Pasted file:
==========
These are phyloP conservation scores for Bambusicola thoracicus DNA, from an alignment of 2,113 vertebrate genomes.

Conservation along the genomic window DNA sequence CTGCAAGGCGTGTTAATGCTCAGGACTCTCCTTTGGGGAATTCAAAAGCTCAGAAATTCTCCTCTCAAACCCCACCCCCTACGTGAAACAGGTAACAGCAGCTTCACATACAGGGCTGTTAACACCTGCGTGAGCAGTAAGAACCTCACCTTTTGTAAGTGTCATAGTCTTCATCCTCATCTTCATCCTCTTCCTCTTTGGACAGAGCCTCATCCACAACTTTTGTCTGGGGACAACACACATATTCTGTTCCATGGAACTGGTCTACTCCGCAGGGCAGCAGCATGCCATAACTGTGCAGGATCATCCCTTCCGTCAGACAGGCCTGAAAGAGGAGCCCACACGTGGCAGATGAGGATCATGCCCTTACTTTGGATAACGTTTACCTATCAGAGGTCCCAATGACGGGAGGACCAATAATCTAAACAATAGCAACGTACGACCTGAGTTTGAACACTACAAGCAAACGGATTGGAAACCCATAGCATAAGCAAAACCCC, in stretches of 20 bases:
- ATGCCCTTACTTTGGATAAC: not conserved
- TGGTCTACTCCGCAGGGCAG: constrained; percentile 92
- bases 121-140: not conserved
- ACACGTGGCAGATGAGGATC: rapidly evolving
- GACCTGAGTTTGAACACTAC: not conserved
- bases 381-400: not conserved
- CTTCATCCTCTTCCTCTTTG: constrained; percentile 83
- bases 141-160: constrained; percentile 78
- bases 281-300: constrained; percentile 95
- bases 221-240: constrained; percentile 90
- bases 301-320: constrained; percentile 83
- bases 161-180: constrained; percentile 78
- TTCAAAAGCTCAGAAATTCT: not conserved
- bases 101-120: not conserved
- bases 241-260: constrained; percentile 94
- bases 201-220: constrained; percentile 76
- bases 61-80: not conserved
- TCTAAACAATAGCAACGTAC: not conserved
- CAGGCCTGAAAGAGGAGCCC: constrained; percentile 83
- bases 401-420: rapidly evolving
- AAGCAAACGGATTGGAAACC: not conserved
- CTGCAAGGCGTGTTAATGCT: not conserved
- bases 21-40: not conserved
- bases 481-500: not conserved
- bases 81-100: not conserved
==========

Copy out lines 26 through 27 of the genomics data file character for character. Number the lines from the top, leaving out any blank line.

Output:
- bases 481-500: not conserved
- bases 81-100: not conserved